- Title: FRANCE: FRENCH SIKHS ENRAGED BY PLAN TO BAN RELIGIOUS SYMBOLS FROM PUBLIC SCHOOLS
- Date: 15th January 2004
- Summary: (U7) BOBIGNY, PARIS SUBURBS, FRANCE (JANUARY 13, 2004) (REUTERS) 1. MV /SCU SIKH PRIEST IN FRONT OF ALTAR (3 SHOTS) 0.22 2. SLV INTERIOR OF TEMPLE WITH THE PEOPLE SITTING; SCU SIKH MAN; SKV SIKHS KNEELING IN FRONT OF ALTAR; MV PRIEST CHANTING; SLV SIKHS (5 SHOTS) 0.51 2. (SOUNDBITE) (English) PRIEST DAVINDER SINGH SAYING "Liberty means liberty of every religion. So, if liberty means to respect all religion that means, I think, that France should respect Sikh religion as well." 1.11 3. MV SIKHS PRAYING IN FRONT OF ALTAR; SLV SIKHS SITTING; SCU SIKH MAN (5 SHOTS) 1.36 4. (SOUNDBITE) (French) SPOKESMAN FOR THE SIKH COMMUNITY BHAI CHAIN SINGH KHALSA SAYING "When the first Sikhs arrived, I saw pictures, I have proofs, they wore turbans. They fought against Germany and the French state did not think of asking them to take off their turbans before they died for France." 2.23 5. MV SIKH MAN PRAYING 2.29 6. (SOUNDBITE) (French) BHAI CHAIN SINGH KHALSA SAYING "We represent a minority, we cant put pressure on the government. They should think of us. For the time being, the law mentions the Muslims, the Jews but not the Sikhs. Its a real confusion. Where do we stand ? The French state should think of us." 2.42 7. SCU PRIEST CHANTING; MV SIKHS PRAYING 3.08 Initials Script is copyright Reuters Limited. All rights reserved
- Embargoed: 30th January 2004 12:00
- Location: BOBIGNY, FRANCE
- Country: France
- Reuters ID: LVAEXNOJBLBIO2S30L5REJV4WF1Z
- Story Text: French Sikhs are enraged by a plan to ban religious
symbols from public schools.
Sikhs in France rebelled on Tuesday (January 13, 2004)
against a planned law which will ban religious symbols in
French classrooms and say that shedding their winding head
coverings is unthinkable.
"Liberty means liberty of every religion. So, if
liberty means to respect all religion that means, I think,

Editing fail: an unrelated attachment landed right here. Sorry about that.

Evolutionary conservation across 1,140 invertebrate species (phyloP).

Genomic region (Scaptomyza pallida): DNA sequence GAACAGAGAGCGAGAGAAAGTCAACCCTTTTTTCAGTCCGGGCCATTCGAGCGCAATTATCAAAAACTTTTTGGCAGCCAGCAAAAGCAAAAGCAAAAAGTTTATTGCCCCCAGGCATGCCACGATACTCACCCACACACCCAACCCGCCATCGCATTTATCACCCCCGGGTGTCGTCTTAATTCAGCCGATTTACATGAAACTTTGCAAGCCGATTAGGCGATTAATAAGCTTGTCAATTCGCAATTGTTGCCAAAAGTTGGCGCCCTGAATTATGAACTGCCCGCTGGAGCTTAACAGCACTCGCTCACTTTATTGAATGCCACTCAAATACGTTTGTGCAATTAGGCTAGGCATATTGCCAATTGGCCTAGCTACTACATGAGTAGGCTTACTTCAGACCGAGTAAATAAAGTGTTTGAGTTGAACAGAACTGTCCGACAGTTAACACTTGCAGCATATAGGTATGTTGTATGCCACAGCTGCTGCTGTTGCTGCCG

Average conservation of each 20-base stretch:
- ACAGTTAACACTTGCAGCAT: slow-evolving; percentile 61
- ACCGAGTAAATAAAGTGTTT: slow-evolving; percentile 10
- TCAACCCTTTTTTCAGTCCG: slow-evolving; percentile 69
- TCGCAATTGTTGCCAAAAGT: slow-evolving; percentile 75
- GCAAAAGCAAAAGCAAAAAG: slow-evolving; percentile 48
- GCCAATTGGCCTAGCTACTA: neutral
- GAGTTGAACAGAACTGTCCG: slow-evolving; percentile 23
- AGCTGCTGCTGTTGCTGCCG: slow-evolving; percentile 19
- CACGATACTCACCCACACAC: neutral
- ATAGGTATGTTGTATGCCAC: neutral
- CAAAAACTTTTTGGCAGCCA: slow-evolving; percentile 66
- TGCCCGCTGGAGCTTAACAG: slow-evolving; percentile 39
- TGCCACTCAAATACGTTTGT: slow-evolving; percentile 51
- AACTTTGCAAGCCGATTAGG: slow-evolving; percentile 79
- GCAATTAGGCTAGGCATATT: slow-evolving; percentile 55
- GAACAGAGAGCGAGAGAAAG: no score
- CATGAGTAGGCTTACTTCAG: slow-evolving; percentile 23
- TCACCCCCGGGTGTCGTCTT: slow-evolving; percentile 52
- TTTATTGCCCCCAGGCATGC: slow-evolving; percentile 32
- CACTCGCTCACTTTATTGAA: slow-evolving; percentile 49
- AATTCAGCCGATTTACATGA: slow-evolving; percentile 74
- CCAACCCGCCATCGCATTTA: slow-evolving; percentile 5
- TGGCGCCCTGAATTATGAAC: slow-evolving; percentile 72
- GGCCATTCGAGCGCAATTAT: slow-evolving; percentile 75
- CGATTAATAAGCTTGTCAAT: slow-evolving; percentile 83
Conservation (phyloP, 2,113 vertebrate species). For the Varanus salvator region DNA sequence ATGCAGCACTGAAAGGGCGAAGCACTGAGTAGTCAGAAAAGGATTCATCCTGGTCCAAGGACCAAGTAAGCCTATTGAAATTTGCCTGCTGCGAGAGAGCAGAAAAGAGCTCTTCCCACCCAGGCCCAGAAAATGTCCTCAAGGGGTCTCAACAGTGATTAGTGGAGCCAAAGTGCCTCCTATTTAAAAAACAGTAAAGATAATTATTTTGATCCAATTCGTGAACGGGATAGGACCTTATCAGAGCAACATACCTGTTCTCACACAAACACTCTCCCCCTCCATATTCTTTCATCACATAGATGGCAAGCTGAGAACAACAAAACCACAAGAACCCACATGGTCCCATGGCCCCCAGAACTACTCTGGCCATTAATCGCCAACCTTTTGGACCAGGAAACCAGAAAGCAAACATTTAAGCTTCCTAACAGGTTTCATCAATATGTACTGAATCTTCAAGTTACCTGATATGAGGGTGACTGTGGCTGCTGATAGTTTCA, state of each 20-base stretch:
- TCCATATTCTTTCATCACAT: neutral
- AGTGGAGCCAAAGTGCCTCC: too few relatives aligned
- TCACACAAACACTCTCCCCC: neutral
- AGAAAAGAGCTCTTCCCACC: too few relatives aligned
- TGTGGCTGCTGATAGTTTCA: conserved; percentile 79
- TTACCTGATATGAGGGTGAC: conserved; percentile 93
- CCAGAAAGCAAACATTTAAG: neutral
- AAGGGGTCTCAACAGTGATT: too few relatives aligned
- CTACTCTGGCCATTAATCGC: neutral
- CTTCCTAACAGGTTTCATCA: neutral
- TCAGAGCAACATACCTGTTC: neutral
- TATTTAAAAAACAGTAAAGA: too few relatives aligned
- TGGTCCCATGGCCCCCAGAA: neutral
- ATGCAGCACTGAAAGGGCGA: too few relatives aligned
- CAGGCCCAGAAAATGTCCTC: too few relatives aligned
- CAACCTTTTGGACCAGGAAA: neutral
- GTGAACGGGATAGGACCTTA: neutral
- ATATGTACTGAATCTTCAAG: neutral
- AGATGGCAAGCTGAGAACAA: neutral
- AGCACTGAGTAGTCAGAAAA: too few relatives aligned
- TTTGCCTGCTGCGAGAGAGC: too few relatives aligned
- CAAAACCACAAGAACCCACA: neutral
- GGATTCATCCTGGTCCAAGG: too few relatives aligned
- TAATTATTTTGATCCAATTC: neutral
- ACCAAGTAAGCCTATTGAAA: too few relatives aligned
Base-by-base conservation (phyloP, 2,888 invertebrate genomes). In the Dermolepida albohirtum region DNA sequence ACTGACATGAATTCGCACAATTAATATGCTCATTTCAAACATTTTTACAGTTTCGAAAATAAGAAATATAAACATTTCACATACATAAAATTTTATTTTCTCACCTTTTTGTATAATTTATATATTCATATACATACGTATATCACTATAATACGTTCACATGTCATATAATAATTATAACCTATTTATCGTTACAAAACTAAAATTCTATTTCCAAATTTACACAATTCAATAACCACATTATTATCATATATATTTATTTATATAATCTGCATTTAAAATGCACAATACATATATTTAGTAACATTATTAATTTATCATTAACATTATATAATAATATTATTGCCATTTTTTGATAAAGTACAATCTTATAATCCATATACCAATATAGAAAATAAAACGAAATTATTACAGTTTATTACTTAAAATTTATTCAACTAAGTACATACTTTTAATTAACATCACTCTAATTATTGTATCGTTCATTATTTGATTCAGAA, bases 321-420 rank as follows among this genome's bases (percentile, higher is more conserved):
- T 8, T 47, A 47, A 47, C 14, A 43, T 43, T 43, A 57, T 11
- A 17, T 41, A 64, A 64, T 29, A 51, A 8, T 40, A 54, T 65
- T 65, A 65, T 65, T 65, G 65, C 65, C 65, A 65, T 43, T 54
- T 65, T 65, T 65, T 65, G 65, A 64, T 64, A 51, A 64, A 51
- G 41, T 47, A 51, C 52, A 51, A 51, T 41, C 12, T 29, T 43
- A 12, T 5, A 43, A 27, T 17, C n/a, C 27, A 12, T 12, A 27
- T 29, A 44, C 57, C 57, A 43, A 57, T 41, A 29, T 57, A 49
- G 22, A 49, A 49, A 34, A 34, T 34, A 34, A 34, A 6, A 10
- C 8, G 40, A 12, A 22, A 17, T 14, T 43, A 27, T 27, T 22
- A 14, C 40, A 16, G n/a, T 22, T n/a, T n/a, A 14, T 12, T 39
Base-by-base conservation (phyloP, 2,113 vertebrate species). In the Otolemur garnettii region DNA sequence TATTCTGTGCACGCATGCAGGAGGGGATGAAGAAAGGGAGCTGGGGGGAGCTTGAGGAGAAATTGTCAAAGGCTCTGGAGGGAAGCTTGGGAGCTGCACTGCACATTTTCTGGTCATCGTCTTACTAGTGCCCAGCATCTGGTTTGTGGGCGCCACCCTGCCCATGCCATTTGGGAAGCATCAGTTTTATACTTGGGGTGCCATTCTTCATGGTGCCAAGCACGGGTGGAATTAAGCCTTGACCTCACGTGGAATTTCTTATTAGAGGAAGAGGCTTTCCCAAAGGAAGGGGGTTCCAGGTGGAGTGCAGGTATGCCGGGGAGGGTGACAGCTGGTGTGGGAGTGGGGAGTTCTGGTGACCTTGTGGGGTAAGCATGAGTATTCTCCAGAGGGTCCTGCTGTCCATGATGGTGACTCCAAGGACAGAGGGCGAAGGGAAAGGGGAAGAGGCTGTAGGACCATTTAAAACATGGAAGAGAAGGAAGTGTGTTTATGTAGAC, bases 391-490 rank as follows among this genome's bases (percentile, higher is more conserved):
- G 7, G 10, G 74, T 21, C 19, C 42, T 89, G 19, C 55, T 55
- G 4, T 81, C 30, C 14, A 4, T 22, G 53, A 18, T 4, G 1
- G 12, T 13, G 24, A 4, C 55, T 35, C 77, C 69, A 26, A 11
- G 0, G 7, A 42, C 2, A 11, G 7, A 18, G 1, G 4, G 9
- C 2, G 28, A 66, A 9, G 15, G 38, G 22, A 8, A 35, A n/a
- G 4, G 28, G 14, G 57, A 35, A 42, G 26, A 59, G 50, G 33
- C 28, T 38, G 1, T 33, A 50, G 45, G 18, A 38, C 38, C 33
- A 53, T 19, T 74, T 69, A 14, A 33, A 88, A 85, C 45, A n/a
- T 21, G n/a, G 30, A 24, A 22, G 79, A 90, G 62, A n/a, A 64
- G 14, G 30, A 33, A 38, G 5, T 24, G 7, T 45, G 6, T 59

that France should respect Sikh religion as well," said
Sikh priest Davinder Singh.
Frances Sikh population is tiny, up to 15,000 about a
third of them are in the Paris region, in a nation of
about 60 million. That may be why French officials
neglected them while they consulted with Muslims, Jews and
Christians before drawing up proposals to maintain Frances
tradition of secularism.
Bhai Chain Singh Khalsa, spokesman for the community,
wrote recently to President Chirac that Sikhs in Britain,
the United States had been granted exemptions to work in
the police and the military with their trademark turbans
Chain Singh argued in his letter that Sikh men only
wear their turbans to cover their long hair, which their
faith says they should not cut, so the headgear itself was
Unlike a Muslim veil or Jewish skullcap, a turban has
no religious symbolism itself.
Chain Singh said including Sikh turbans in the planned
law, which bans all religious symbols in a move mostly
aimed at stopping Muslim schoolgirls from wearing Islamic
headscarves, would mean a setback in the community's
relations with the French.
During the first World War, their Sikh ancestors died
for France -- with their turbans on. Thousands of Sikhs
fought in France then as part of the British army.
"When the first Sikhs arrived, I saw pictures, I have
proofs, they wore turbans. They fought against Germany and
the French state did not think of asking them to take off
their turbans before they died for France," said Bhai Chain
As a minority, Frances Sikhs have no way to put
ure on the French government.
"We represent a minority, we cant put pressure on the
government. They should think of us. For the time being,
the law mentions the Muslims, the Jews but not the Sikhs.
Its a real confusion. Where do we stand ? The French state
should think of us," said Chain Singh.
Legislators from across the political spectrum support
the veil ban to bolster Frances strict separation of church
and state against what they see as growing pressure from
Islamic radicals to seek special treatment in public
Manprit Singh, a young devotee said that the law
banning religious symbols will prevent children from going
to school. He
stressed that they may go to the Human Rights Court to
present their case.
"The Sikh community will have to stop going to school,
it means that the children who are going to school will
stop going and it will be the case for most of the school
children. We are thinking of presenting the case to the
European Community and the Human Rights Court," he said.
The proposed ban has split the leaders of France's five
million Muslims, with community spokesman Dalil Boubakeur
reluctantly accepting it while several main Muslim
associations have angrily denounced it as discriminatory.
Sikhs from France, Belgium, Germany and Italy planned
to join a Muslim-led march in Paris on January 17 to
protest against the law due for debate in parliament next
month. The ban would apply from next September.
London Sikhs and Muslims also plan a march against the
French ban next Saturday. During the protest, demonstrators
will wear T-shirts with an image of Sikhs who fought in
battles like the Somme.
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